“It has different stressors,” said Sgt. 1st Class Steven Varnado, training NCO for the 705th MP I/R Battalion. “It’s not like the combat stress of getting shot at every day, but it does have its stressors that wear and tear on the body. You feel just as exhausted after four or five days of working in that facility as you would going out on a mission.”
And make no mistake, 31E internment/resettlement specialists do go downrange. They deploy and usually focus on detainee operations on the battlefield. Senior 31E NCOs have worked hard to make sure that is the case.
“This MOS previously was only garrison duty,” said Command Sgt. Maj. Jonathan Godwin, command sergeant major of the USDB and 15th MP Brigade. “We are now a deployable organization based upon the skill sets we bring to the table.”
A needed MOS
The Army was close to discarding that skill set until its importance was demonstrated by the abuses at the Abu Ghraib prison in Iraq. When the world saw the abuse some military police personnel had inflicted on foreign detainees, the need for a professional group of well-trained internment specialists became very clear. The Army’s internment specialists went from being on the chopping block to growing to the point where the 15th MP Brigade now includes nearly all 31E Soldiers.
“I remember when I first got here in 2000, the secretary of defense said, ‘We’re shutting you down. We don’t even need your MOS,’” said 1st Sgt. Charles Clements, first sergeant of Headquarters and Headquarters Company, USDB. “But then Abu Ghraib kicked off, and they said, ‘Oh, we have guys who can do this for real? That’s their job?’”
Although 31B military police and 31E Soldiers often train together and progress through the NCO Education System together, the mindset each must bring to his or her job is completely different.
While military police are trained to be aggressive and often need to be aggressive to complete their mission, internment specialists learn to use interpersonal communication skills to control a situation, said Master Sgt. Michael Bennett, battalion operations NCO.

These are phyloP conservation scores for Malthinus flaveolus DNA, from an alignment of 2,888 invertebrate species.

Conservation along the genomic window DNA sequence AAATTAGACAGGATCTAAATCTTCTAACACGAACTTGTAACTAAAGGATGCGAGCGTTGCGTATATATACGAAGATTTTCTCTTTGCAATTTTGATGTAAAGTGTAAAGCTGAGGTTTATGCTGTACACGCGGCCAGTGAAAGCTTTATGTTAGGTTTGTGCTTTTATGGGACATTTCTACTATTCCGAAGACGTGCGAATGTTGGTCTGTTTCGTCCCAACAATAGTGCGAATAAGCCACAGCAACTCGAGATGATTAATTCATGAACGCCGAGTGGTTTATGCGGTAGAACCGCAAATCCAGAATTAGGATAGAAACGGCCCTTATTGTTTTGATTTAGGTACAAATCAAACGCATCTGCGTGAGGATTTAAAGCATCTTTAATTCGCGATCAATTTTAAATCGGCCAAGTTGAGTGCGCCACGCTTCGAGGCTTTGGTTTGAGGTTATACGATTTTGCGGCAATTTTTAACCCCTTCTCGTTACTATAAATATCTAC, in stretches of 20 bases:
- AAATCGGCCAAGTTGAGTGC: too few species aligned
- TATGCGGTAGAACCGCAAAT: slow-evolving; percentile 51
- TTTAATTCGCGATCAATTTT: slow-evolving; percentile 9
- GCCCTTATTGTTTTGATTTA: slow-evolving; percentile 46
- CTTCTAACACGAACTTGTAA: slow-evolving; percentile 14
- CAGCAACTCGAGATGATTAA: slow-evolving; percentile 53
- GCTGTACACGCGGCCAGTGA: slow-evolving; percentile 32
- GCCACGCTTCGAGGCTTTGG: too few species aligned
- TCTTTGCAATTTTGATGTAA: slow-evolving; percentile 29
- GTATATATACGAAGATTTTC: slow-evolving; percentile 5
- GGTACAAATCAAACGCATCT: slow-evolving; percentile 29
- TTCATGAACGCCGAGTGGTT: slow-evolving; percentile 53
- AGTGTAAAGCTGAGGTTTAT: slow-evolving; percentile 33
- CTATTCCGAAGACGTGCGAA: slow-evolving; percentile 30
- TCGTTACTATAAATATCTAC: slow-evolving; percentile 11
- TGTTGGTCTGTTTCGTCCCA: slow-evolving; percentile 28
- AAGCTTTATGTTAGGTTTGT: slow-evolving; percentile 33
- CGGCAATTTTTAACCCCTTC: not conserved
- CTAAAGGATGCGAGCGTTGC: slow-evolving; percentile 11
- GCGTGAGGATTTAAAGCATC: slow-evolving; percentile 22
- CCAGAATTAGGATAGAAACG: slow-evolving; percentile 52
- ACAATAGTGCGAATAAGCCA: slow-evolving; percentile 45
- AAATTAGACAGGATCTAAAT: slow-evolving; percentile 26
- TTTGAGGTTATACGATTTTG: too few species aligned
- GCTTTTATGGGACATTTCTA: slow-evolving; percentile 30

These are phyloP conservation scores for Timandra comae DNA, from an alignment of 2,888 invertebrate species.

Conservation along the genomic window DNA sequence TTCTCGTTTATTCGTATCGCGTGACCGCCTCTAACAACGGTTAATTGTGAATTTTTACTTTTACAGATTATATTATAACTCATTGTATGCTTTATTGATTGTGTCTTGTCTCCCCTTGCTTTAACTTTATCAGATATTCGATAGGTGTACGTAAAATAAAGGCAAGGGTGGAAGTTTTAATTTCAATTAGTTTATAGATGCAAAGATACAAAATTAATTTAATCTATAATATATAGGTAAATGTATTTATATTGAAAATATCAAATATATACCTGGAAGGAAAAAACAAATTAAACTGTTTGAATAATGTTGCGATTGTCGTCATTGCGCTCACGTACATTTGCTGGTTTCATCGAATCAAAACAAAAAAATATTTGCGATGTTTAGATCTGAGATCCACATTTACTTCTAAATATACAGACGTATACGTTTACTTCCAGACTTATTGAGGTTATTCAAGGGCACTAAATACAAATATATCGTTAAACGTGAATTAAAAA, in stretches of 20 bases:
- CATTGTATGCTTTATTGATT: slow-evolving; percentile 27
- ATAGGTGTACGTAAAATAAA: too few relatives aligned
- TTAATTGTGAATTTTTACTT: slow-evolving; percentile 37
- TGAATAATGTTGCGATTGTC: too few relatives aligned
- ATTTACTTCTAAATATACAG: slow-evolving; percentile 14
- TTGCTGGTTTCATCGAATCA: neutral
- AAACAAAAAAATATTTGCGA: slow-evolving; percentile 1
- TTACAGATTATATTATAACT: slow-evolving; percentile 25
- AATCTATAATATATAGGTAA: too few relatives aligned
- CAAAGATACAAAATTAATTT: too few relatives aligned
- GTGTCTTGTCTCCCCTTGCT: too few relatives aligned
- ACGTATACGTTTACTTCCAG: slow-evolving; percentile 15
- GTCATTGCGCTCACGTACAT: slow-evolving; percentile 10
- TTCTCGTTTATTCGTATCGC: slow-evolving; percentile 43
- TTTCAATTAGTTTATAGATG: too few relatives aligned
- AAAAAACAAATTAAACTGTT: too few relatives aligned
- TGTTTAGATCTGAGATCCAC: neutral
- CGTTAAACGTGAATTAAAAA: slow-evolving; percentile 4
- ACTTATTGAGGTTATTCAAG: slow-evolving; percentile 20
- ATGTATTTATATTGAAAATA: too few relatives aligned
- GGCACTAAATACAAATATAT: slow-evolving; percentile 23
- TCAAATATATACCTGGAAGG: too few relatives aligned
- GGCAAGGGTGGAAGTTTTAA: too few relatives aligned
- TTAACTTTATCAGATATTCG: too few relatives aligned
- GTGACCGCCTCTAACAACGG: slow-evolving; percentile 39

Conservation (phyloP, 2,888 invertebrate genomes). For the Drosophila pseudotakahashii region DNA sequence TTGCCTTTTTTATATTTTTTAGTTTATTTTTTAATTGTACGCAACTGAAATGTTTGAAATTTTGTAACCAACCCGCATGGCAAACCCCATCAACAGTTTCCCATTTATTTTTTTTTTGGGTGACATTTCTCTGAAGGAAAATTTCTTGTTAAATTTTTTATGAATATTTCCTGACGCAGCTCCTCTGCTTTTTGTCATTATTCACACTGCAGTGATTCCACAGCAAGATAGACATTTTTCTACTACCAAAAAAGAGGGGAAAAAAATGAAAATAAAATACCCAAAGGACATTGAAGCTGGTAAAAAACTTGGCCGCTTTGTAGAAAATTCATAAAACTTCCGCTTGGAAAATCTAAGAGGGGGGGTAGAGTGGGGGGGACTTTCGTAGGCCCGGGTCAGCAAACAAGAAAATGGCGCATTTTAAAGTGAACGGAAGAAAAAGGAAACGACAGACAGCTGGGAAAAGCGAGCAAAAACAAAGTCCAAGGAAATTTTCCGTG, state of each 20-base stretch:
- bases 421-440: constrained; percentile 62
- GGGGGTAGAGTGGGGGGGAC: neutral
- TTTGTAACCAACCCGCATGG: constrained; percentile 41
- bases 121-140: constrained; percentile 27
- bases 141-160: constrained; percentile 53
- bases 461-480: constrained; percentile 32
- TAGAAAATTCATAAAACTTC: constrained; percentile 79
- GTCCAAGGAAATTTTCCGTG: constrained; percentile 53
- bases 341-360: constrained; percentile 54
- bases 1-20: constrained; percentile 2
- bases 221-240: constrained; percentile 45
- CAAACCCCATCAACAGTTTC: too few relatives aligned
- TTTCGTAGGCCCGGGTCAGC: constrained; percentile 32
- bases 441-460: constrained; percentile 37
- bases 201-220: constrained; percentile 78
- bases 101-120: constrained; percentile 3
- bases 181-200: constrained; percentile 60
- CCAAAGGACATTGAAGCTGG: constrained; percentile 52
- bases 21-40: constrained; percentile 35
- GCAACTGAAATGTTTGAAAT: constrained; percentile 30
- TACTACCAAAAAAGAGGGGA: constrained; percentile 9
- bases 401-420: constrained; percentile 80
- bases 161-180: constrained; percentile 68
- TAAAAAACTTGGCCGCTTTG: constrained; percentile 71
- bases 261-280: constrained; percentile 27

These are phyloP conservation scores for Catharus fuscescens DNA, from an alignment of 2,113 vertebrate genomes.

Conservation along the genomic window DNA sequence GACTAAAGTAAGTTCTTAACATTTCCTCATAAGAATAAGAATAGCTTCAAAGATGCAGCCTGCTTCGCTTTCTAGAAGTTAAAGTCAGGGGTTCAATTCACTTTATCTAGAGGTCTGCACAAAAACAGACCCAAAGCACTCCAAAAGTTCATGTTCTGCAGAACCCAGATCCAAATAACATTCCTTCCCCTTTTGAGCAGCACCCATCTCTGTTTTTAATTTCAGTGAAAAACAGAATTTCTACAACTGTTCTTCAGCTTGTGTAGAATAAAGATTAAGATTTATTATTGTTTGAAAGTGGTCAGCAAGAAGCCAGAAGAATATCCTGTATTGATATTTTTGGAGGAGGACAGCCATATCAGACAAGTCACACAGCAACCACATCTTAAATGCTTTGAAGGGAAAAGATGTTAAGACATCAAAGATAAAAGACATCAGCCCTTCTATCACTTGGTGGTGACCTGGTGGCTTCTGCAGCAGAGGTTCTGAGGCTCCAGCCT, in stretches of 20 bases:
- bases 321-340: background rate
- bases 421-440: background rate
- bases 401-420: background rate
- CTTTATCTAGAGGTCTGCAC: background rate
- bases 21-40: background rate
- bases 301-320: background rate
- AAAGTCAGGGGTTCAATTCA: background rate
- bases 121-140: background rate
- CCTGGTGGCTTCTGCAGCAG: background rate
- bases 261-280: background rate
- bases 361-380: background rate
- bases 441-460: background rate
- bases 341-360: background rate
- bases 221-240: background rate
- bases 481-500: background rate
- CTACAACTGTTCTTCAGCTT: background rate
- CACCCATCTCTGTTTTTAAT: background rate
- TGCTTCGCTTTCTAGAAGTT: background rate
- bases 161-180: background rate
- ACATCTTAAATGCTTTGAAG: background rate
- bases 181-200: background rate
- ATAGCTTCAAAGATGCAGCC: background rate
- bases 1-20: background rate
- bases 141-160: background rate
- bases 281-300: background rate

“When the [31Bs] deploy, they go and close with the enemy. They’re out there … getting in firefights,” Bennett said. “We already know that the bad guy is right in front of us, behind the door. Our job is just to keep them locked up and to provide them with the basic human rights that they deserve.”
A recent Pew Center study released in April indicated that more than four in 10 state prisoners return to prison within three years of being released. Meanwhile, officials at the USDB and JRCF said they rarely see their inmates re-offend after release.
The motto at the USDB is “Our Mission, Your Future” and is meant to focus on the balance the military and civilian staff bring to making sure inmates are prepared for life on the outside.
“We try to have a mindset knowing that, for the majority of the inmates, eventually they are going to be released. We would like for them to get the social skills and a job skill set that will allow them to be productive members of society,” said Sgt. Maj. Joseph Fowler, of the directorate of operations at USDB. “Eventually, they are going to be your neighbor, my neighbor, your family’s neighbor. … So, we take pride in the vocational and educational training that we provide for the inmates.”
The different atmosphere also stems from the inmates having military backgrounds and few prior offenses, Fowler added.